Pacific Island Ethnic Art Museum: Pasifika Living Arts Festival

ACTA - Posted on 29 August 2011

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By Lily Kharrazi, Living Cultures Grants Program Manager

Polynesian Samoan fire knifeThe first Pasifika Living Arts Festival was held on May 7-8, 2011 in Long Beach, hosted by the Pacific Island Ethnic Art Museum (PieAM) and supported by a grant from the Living Cultures Program. Planned as a yearly signature event, this occasion showcased art forms from delicate weavings and medicinal tinctures of the Marshall Islands, to the enormous Sakman canoe by the Chamoru builders of San Diego, recreated from old drawings; it will sail for Guam this year. Samoan fire knife champions demonstrated their agility and skill and taught eager attendees the fine art of using the stick as a potential martial arts weapon. Bone carving was demonstrated, and while power tools have replaced hand tools, the skill required to use shell and stone to create Polynesian motifs for adornment remain a learned and complex skill. Dance and song were enjoyed by the attendees. Notable performers were the Kuttaran Chamoru Foundation of Long Beach, which through lecture-demonstration presented the variety of dance and dress of the Chamoru, the indigenous people of Guam.  

Opened to the public in 2010, the hosting organization, PieAM, is the first of its kind in the world devoted solely to Pacific Islander arts and culture. It is a sister organization to the Ethnic Art Museum of Micronesia located in Yap, both of which were founded by Long Beach native, Dr. Robert Gumbiner, whose medical profession first brought him to Micronesia and whose collection of ethnic art serves as the foundation for the two museums. The mission of the museum is to incorporate the diverse cultures of the Pacific Islands, with a focus on Micronesia, into a vital resource for Pacific cultures, complete with a permanent collection, educational programs, rotating exhibits, and living arts. The museum will serve to showcase the diverse cultures from the Pacific who call this area home, including the Marshallese, Samoans, Chamoru, Fijian, Carolinian, Tongan, Hawaiian, the Ni-Vanuatu, Niuean, Tuvauluan, Maori, Papuan, Nauruan, Palauan, the I-Kiribati, and many more distinct nationalities. As current census figures attest to the fact that Pacific Islanders are the second largest population in the Los Angeles area, this museum adds to the representation of the cultural diversity of Southern California area and is a welcome addition to the cultural landscape.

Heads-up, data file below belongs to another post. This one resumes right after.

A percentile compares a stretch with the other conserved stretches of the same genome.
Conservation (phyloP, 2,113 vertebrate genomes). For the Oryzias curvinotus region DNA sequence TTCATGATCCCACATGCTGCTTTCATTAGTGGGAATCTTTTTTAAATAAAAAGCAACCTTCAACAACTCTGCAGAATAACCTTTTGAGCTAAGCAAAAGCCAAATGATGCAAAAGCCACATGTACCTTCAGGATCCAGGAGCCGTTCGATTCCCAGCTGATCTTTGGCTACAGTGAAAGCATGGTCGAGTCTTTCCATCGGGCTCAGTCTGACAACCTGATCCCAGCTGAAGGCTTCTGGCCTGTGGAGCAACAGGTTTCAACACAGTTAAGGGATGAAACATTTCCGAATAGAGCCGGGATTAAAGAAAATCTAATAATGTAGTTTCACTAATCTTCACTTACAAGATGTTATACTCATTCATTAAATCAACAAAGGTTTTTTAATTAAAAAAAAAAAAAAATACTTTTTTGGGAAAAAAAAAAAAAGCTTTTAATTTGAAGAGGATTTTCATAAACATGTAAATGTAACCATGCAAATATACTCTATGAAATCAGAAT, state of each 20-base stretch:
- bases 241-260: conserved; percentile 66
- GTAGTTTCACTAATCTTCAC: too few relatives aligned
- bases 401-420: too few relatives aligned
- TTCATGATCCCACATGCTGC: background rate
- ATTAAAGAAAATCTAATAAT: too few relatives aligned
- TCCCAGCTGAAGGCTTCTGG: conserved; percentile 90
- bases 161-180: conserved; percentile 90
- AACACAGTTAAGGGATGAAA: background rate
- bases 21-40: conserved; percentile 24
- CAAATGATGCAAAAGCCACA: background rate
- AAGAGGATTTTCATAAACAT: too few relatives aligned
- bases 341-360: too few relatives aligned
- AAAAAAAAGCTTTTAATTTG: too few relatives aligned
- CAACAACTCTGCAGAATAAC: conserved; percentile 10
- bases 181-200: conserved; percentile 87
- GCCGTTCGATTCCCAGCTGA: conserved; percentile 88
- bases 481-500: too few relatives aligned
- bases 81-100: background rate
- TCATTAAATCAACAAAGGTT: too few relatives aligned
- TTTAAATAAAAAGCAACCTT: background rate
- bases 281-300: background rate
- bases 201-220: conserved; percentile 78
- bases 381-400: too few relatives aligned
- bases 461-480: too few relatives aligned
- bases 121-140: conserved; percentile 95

The PieAM sits on a triangular piece of land in the middle of a confluence of three streets, appropriately situating the building and its lovely garden on its own urban island. The building is painted on three sides with a mural to look like a traditional men’s house on the island of Yap, one of the Federated States of Micronesia. The museum is carefully crafted to reflect the communal endeavors, participation and reliance on one another that broadly characterize the Pacific Islander community. This is seen in the community curatorial exhibit area and the traditional meeting house that prominently sits in the center of the museum–the entire design invites participation.  

Executive director, Brenna Barrett, a Yap national explains it this way: “Since a museum concept is not traditionally recognized in the Pacific Islands, the mission for the opening exhibitions were to bring the outside mural inside and to welcome the public to a traditional meeting house. It suggests that the meeting or gathering spot is also a way to view art.” She further points out the significance of the sculpture garden saying, “We did this by bringing a traditional Micronesian mural alive into the traditional village view of the actual garden. Everything that is found in the Sculpture Garden is either from the islands or can be found in the islands. This Sculpture Garden is so authentic that when pictures of it have been shown in the islands, the remarkable response has been, ‘Oh... isn't that just past the other village on the south part of the island?’"

Plans for a second Pasifika Living Arts Festival are underway for the spring of 2012. This tiny urban island of a museum much like the wide spread of islands in the vast stretch of the Pacific Ocean that it represents will be a place of discovery to return to again and again.

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Pacific Island Ethnic Art Museum: Pasifika Living Arts Festival

1 PieAM: Tapwanu Idol

Tapwanu idols. Photo: K. Kugay

2 PieAm: Rai Stone Money

Director, Brenna Barrett, a native of Yap, Micronesia explains that items in the garden were donated by community members.  Photo: K. Kugay

3 PieAm: Products of Pandanus

A display of woven goods made from pandanus from the Marshall Islands.

Photo: K. Kugay

4 PieAm: Chamoru Boat

The Chamoru boat builders based in San Diego have built a replica from old drawings of the Sakman canoe which they plan to sail to Guam this year. Photo: K. Kugay

5 PieAm: Chamoru Dance

Chamoru women's dance performed by members of the Kuttaran Chamoru Foundation, Inc. Photo: K. Kugay

6 PieAm: Samoan Fire Knife

Samoan fire knife dancing employs skill, agility and grace. The fire element was added as a result of master Samoan practitioner, Letuli, found that he could get work in Hollywood by adding this element to his display. Photo: K. Kugay

7 PieAm: Fire Knife Dancer 2

Another skilled fire dancer with tradtional Samoan tatoos demonstrates his skill at the Pasifika Living Arts Festival. Photo: K. Kugay

8 PieAm: Chamoru Clothing

Chamoru elders once wore clothing like this before contact with the West's missionaries. Photo: K. Kugay

9 PieAM Building

The outside of the Pacific Islands Ethnic Arts Museum is painted to look like a traditional men's house of Yap, Micronesia. Photo: K. Kugay